CR: The site infrastructure will be installed over several stages, with the final design capacity capable of delivering approximately 150MW of IT capacity. This represents a large data centre in Australia, and was NEXTDCs largest facility at the time of design. The facility has the flexibility for hyperscale and retail clients, which have varying IT requirements.  

    Eco: Does the design process start with bench-marking best practice? 

    CR: The process of designing mechanical and building services is highly intricate and begins with benchmarking best practices and comparing mechanical solutions. 

    A detailed assessment considers factors like total cost of ownership, peak and annual PUE, annual WUE, safety in design, resilience to external factors (water and power supply to site), plant replacement, flexibility and scalability of design.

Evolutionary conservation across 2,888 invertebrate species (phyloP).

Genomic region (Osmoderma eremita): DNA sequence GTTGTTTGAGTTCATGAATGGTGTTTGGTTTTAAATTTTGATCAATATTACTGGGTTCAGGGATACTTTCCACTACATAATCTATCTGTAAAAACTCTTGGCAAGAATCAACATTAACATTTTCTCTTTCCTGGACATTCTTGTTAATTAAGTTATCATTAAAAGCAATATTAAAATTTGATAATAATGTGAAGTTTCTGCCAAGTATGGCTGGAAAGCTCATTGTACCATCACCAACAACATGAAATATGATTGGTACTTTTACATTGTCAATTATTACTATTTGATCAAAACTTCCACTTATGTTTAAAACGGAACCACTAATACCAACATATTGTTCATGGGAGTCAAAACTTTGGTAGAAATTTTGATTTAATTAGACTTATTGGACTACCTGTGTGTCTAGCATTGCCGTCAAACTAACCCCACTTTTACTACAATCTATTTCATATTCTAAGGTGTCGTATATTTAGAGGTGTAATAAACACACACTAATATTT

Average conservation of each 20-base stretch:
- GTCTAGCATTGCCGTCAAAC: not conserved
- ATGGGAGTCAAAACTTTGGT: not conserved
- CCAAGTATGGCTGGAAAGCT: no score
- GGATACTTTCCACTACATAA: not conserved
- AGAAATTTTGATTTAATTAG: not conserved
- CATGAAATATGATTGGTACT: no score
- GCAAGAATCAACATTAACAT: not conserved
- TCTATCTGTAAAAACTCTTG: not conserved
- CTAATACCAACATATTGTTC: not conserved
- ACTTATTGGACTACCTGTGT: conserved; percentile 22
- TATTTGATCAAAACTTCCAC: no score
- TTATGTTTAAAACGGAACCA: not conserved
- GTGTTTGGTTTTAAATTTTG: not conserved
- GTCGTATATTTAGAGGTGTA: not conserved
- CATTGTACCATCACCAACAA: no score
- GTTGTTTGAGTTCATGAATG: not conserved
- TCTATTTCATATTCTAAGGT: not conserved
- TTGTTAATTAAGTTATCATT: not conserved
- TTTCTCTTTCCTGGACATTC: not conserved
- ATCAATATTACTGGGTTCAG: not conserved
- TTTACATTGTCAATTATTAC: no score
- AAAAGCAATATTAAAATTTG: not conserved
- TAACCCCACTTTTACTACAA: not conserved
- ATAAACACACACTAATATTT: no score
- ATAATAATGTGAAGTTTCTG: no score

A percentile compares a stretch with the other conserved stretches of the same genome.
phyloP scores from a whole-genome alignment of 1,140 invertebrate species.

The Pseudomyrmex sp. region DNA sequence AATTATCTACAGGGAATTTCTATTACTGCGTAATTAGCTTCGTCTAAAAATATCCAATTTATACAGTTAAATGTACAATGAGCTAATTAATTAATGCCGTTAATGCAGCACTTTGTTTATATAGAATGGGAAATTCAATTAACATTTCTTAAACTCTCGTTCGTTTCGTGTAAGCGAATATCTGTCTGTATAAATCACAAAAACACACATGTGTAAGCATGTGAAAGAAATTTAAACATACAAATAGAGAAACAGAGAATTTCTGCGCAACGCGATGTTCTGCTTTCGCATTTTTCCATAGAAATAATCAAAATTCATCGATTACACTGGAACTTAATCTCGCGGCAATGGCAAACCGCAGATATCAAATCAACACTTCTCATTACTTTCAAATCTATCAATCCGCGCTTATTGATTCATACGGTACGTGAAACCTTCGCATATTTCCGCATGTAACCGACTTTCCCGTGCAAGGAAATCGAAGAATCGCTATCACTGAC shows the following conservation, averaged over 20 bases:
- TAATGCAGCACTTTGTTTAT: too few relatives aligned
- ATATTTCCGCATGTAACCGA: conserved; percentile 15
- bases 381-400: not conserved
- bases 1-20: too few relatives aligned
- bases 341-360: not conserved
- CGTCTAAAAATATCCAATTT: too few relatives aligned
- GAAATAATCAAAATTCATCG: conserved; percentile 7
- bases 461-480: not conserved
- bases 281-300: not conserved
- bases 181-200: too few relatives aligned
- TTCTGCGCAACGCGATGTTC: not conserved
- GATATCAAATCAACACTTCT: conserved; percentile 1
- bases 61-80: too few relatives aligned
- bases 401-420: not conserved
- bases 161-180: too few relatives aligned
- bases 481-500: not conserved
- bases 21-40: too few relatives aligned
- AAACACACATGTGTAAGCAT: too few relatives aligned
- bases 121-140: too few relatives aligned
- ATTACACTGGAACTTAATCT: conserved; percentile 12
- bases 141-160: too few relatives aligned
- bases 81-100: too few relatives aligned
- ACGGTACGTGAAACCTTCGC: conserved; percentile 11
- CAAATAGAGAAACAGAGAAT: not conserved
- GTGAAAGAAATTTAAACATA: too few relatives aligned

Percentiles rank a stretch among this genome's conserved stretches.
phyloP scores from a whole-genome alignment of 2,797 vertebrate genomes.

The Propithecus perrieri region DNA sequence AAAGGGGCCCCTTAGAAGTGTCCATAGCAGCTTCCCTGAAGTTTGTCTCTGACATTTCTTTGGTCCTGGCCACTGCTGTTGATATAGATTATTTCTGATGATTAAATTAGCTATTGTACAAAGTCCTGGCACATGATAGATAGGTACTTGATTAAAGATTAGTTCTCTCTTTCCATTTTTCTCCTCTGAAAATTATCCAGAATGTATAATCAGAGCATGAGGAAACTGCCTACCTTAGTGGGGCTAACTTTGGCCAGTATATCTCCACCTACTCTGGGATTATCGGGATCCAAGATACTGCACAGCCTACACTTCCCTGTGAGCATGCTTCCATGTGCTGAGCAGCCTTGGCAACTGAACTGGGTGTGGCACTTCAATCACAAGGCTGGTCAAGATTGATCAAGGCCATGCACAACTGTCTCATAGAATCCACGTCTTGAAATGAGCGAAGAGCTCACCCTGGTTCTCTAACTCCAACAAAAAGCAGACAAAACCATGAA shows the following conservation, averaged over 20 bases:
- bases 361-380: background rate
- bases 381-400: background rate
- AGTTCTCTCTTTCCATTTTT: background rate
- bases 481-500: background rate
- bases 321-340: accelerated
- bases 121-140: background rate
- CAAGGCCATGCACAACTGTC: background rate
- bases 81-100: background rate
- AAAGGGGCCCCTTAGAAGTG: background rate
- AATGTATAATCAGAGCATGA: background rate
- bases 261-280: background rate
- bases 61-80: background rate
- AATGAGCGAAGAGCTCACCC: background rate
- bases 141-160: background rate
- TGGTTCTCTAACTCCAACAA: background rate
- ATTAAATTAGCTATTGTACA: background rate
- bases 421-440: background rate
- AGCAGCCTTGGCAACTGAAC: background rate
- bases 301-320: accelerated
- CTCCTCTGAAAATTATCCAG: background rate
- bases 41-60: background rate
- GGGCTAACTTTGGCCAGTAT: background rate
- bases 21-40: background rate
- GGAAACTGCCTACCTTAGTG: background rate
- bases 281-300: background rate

Energy usage analysis is undertaken for various mechanical and electrical options. Concurrently, massing blocks are being introduced onto layouts to determine equipment locations and feasibility.
    Crucially, the process involves collaborative workshops with the client, architect and services disciplines. 

    Eco: Does reaching the Uptime Institute’s Tier IV resilient standards put extra requirements onto the design? 

    CR: Simply put, yes, this does put extra requirements on the design, particularly regarding redundancy of equipment, support of equipment, water/fuel storage requirements, documentation, labelling, etc. However, in saying this, NEXTDC and Arup have intelligently met these requirements with modular systems, ensuring effective scalability while minimising redundant capacity